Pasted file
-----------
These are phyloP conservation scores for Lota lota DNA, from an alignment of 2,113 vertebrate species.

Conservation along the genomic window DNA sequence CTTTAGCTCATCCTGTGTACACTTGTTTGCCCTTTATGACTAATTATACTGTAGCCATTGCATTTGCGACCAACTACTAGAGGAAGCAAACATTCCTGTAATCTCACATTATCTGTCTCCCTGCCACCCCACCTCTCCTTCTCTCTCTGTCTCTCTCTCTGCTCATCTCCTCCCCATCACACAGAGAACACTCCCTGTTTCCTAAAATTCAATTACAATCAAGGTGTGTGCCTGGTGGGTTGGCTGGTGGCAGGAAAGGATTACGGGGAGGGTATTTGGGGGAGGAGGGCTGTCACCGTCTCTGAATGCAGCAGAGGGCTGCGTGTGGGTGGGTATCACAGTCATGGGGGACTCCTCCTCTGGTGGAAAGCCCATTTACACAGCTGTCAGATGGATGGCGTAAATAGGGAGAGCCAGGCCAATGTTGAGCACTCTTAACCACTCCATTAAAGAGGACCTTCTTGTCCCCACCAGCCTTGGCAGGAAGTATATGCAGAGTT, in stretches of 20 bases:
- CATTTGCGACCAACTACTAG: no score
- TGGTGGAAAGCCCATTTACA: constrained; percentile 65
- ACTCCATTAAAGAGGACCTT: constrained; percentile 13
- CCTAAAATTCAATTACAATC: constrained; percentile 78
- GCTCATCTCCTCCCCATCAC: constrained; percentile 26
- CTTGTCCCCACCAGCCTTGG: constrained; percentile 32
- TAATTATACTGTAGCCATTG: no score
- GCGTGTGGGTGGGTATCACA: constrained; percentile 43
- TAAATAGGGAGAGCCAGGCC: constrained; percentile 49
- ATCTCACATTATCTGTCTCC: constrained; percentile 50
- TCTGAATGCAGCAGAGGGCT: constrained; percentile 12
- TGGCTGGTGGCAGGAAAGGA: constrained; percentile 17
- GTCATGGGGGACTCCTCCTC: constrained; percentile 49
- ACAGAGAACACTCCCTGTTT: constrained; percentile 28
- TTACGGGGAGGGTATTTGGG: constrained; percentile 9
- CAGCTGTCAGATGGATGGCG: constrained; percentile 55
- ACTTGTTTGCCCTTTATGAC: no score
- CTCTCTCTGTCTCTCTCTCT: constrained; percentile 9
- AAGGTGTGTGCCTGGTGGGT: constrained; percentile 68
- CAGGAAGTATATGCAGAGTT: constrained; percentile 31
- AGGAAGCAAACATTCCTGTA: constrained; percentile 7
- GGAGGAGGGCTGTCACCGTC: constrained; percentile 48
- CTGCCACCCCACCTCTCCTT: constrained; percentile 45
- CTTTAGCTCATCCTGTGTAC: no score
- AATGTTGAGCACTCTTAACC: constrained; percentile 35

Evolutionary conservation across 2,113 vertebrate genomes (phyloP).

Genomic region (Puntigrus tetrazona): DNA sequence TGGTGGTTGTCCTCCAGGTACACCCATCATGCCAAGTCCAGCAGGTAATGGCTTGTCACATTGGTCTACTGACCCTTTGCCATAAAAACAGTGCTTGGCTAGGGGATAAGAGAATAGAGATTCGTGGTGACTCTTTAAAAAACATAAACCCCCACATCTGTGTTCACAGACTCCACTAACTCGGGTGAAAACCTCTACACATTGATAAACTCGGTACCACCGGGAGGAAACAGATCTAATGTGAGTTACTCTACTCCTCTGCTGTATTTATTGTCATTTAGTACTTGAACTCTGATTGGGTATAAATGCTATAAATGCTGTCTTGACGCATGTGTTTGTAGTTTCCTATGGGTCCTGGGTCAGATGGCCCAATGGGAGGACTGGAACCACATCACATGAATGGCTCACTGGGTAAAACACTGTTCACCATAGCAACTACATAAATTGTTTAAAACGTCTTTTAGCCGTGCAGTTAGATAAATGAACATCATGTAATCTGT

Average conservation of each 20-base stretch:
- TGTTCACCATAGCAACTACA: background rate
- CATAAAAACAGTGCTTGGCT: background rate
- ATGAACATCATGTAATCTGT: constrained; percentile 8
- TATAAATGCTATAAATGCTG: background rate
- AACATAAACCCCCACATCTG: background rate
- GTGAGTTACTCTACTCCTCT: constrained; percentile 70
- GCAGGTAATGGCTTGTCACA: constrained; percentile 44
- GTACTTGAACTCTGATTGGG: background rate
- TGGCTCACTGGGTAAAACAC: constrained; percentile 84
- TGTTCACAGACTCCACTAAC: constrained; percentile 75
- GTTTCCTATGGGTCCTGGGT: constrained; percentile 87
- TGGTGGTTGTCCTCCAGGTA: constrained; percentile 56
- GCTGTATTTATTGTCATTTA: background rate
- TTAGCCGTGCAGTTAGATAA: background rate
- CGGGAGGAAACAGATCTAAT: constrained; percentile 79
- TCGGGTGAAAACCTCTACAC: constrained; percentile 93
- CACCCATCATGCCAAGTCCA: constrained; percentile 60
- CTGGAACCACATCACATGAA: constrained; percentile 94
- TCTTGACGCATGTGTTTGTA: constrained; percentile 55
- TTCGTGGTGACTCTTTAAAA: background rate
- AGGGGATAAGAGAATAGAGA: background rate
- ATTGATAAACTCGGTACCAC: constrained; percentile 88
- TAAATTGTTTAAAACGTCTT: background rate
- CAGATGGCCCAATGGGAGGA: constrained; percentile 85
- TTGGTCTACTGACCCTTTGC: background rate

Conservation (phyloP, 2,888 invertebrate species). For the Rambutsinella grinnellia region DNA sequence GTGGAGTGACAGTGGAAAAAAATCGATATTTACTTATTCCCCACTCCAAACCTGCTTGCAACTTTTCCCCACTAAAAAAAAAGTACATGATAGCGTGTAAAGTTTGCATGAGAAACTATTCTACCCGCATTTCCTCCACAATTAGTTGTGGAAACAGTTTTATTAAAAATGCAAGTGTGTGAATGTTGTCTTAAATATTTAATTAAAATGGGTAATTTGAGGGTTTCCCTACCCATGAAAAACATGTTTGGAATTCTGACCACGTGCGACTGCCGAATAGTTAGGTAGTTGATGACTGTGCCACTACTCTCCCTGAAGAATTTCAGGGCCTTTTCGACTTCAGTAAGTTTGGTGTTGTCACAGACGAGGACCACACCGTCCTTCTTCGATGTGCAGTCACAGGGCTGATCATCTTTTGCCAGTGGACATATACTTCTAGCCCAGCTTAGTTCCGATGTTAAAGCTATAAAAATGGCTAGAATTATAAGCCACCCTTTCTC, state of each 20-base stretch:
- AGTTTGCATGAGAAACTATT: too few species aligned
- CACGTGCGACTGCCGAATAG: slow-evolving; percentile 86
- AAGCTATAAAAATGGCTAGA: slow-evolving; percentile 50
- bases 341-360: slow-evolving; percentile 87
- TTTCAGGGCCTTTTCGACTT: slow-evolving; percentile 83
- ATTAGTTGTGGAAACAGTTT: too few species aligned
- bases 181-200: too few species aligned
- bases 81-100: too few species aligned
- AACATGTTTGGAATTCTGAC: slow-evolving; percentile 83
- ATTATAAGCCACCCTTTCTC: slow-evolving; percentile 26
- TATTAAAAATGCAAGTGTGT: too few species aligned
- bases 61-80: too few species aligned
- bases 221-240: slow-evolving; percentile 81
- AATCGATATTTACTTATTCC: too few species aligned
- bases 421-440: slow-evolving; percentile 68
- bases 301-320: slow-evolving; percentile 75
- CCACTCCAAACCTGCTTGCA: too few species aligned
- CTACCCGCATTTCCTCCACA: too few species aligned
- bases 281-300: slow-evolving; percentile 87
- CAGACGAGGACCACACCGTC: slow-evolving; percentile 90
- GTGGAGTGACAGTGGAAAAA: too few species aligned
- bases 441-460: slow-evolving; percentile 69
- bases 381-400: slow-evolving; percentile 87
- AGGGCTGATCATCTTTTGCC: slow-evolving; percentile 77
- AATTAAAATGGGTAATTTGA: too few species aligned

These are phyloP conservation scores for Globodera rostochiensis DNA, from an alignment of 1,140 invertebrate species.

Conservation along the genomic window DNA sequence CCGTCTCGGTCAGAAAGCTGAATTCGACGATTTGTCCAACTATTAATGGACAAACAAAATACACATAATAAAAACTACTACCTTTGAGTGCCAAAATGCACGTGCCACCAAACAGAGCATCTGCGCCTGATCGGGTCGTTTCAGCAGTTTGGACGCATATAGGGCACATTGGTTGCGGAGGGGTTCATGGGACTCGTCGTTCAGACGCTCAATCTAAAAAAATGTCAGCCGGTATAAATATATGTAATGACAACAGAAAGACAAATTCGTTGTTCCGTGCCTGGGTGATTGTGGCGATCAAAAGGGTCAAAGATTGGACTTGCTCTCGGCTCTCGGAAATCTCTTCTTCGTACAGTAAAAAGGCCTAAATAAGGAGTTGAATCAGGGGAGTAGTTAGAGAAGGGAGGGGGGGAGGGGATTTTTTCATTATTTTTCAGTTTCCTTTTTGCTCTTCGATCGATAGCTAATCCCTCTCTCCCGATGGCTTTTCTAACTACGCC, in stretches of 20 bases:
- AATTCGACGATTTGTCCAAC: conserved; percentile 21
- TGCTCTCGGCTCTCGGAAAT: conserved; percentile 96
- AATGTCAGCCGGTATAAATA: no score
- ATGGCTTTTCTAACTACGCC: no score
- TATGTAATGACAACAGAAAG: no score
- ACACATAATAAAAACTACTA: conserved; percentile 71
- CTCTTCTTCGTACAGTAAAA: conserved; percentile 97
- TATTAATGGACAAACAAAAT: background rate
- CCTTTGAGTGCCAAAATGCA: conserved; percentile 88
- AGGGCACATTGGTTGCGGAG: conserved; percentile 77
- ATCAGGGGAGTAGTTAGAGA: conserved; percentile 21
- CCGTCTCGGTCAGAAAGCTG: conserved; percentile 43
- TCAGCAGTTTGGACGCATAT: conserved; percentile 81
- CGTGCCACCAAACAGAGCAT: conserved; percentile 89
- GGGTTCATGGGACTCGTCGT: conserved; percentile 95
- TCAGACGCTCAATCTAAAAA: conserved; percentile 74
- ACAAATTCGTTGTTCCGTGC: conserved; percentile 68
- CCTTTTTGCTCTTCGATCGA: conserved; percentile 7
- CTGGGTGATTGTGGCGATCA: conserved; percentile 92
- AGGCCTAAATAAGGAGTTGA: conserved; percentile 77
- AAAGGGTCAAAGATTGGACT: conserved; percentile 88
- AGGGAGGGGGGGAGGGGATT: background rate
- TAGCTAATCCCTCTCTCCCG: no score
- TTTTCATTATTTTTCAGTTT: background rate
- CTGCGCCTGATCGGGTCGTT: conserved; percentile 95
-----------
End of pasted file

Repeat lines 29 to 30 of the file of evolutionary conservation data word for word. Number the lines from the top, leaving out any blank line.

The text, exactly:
Genomic region (Puntigrus tetrazona): DNA sequence TGGTGGTTGTCCTCCAGGTACACCCATCATGCCAAGTCCAGCAGGTAATGGCTTGTCACATTGGTCTACTGACCCTTTGCCATAAAAACAGTGCTTGGCTAGGGGATAAGAGAATAGAGATTCGTGGTGACTCTTTAAAAAACATAAACCCCCACATCTGTGTTCACAGACTCCACTAACTCGGGTGAAAACCTCTACACATTGATAAACTCGGTACCACCGGGAGGAAACAGATCTAATGTGAGTTACTCTACTCCTCTGCTGTATTTATTGTCATTTAGTACTTGAACTCTGATTGGGTATAAATGCTATAAATGCTGTCTTGACGCATGTGTTTGTAGTTTCCTATGGGTCCTGGGTCAGATGGCCCAATGGGAGGACTGGAACCACATCACATGAATGGCTCACTGGGTAAAACACTGTTCACCATAGCAACTACATAAATTGTTTAAAACGTCTTTTAGCCGTGCAGTTAGATAAATGAACATCATGTAATCTGT

Average conservation of each 20-base stretch: